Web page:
Contemporary short fiction, poetry and more

Burglar’s letter

When I started this blog, it was definitely not my intention to use it to discuss politics or current affairs.  This is a literary blog, not a rant about the state of things.  No matter what political colour it starts off as, a polemic like that has an alarming tendency to end up by sounding like Jeremy Clarkson or the Daily Mail or some-one or something else that I loathe.  If you don’t believe me, watch Ade Edmondson’s new programme.

However, I am making an exception in the case of today’s story about the letter written by a youth offender to a family whose house he or, as I suspect from the handwriting in this case, she, had burgled. 

The reasons for this are (1) the letter makes specific mention of a set of streets in north Leeds called the Stainburns, where I used to live and (2) while I lived in the Stainburns, my house was burgled, twice.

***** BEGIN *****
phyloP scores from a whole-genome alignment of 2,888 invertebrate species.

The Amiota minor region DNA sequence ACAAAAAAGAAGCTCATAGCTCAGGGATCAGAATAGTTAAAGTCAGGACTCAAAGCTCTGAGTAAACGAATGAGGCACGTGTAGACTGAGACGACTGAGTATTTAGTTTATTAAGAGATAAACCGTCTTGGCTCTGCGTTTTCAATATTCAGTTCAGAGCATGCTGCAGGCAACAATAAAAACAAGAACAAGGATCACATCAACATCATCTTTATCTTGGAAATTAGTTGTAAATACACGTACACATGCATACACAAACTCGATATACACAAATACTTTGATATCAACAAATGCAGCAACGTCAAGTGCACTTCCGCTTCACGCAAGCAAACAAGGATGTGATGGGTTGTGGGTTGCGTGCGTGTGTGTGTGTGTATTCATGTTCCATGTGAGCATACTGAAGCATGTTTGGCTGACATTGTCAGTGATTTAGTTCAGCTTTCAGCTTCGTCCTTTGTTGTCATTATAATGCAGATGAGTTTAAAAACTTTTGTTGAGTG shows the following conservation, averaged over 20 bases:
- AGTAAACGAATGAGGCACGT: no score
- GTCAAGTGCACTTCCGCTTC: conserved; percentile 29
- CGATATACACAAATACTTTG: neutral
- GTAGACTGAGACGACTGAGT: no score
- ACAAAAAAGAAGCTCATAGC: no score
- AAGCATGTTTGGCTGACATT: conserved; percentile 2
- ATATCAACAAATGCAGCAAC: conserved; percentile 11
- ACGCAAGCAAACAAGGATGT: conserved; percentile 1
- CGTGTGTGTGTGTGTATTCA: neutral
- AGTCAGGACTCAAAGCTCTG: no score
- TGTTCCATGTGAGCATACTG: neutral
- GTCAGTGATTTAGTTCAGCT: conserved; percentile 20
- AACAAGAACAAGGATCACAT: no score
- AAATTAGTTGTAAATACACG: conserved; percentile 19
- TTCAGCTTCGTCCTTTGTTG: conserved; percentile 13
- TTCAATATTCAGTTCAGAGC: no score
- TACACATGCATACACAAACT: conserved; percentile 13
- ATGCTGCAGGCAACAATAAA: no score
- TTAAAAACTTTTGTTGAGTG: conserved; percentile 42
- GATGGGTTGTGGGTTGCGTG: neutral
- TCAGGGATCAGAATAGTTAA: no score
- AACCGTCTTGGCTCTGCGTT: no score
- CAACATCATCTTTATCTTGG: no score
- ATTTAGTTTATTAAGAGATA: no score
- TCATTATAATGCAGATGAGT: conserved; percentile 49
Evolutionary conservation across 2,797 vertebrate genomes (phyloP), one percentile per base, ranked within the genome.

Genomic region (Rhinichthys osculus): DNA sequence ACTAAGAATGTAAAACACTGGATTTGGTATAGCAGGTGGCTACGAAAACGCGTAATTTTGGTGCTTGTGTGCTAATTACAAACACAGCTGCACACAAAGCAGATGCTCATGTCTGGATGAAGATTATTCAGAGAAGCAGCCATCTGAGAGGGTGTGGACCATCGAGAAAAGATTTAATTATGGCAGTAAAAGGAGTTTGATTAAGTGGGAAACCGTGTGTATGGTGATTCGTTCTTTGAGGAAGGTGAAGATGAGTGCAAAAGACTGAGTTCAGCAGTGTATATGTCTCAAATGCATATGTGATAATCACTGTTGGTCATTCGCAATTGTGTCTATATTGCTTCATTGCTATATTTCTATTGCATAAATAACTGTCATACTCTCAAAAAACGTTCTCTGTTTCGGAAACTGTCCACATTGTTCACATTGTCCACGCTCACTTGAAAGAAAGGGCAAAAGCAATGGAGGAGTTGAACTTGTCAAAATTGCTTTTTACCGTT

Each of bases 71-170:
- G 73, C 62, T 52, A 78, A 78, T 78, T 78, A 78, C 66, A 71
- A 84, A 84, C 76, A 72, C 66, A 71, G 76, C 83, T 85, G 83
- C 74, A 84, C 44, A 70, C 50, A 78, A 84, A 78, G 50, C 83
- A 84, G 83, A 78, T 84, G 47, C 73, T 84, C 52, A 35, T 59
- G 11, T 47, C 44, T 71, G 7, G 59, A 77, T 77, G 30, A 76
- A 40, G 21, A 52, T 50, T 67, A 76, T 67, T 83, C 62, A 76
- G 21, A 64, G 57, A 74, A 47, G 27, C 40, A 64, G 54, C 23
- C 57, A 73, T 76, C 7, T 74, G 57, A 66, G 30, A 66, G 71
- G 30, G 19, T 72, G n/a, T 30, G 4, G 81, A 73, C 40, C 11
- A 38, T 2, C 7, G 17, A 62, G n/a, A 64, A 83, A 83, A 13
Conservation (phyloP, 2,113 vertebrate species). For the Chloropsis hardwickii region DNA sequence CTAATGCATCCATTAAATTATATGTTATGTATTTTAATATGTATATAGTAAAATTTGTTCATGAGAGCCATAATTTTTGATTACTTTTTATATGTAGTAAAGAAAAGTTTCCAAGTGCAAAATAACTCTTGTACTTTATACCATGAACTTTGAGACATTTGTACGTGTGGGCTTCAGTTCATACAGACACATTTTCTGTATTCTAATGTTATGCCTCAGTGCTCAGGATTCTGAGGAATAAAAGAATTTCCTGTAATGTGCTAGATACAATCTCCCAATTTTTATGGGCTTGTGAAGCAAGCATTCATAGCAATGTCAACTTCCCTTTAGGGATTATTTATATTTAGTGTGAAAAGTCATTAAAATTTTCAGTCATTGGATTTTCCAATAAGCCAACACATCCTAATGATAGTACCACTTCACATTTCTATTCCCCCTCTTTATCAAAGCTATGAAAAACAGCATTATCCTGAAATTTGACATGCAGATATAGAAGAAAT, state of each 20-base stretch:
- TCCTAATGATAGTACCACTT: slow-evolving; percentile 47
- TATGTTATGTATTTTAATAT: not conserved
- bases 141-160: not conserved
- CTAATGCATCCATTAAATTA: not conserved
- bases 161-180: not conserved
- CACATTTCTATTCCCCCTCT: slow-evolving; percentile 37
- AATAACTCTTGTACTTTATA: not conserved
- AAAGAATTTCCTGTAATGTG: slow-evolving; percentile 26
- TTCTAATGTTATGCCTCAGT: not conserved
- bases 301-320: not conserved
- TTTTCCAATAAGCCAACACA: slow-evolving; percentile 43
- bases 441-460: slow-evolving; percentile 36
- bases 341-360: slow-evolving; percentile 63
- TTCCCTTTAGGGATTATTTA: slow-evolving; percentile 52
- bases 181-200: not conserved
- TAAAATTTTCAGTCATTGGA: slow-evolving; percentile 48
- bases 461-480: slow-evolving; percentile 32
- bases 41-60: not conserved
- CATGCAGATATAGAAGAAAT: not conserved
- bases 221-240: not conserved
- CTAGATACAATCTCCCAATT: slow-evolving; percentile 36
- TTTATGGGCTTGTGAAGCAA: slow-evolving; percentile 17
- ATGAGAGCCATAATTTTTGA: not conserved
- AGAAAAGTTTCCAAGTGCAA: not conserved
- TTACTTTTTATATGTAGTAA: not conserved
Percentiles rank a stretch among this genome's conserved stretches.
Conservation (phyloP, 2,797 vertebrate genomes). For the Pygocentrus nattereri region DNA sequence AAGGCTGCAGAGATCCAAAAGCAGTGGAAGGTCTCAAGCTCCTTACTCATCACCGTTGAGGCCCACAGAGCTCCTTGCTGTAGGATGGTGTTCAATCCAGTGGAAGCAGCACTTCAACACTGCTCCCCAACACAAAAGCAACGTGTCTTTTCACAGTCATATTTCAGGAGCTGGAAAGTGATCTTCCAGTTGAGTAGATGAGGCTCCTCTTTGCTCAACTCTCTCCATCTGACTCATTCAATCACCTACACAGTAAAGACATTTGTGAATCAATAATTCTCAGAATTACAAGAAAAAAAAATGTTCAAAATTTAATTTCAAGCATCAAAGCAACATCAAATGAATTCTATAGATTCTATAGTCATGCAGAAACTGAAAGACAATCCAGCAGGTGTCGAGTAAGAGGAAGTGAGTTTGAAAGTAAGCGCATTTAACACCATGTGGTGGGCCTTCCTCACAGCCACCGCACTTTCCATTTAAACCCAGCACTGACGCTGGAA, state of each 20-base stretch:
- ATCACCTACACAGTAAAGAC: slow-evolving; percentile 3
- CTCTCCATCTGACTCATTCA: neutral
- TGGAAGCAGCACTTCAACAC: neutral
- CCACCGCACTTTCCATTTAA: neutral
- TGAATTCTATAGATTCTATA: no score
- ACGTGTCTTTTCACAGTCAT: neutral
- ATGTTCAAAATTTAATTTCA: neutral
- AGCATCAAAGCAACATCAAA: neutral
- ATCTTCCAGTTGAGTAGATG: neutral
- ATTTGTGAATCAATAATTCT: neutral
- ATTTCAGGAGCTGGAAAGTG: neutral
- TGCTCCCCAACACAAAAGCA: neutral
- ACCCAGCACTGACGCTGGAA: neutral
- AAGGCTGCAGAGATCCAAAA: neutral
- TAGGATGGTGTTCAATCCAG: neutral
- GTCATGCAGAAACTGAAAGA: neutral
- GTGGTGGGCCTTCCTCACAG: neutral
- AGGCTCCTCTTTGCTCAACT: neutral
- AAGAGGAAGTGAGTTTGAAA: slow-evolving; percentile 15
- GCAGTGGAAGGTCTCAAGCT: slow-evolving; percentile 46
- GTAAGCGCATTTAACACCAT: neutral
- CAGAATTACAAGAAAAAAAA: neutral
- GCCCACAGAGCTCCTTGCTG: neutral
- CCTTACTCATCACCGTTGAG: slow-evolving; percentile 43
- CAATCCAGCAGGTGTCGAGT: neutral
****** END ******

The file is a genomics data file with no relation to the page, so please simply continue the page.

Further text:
I will briefly describe Burglary 1, Burglary 2, and my reaction to the recent letter story.

Burglary 1

My then wife and I had just returned from a weekend away.  It was evening and we were too tired to cook.  We ordered a pizza from Pizza Hut, which was then (and still is, for all I know) owned by Whitbread.  We had used this service, from this particular shop (the one on Chapeltown Road) dozens of times, without mishap. 

The pizza delivery man knocked on the door.  When I opened the door, though I attached no significance to it at the time, I noticed that he was leaning over, looking through the stained-glass window next to the front door.  I paid for the pizza.  I gave the young man a tip: two pounds.  I closed the door.  The delivery man started to walk back up the drive.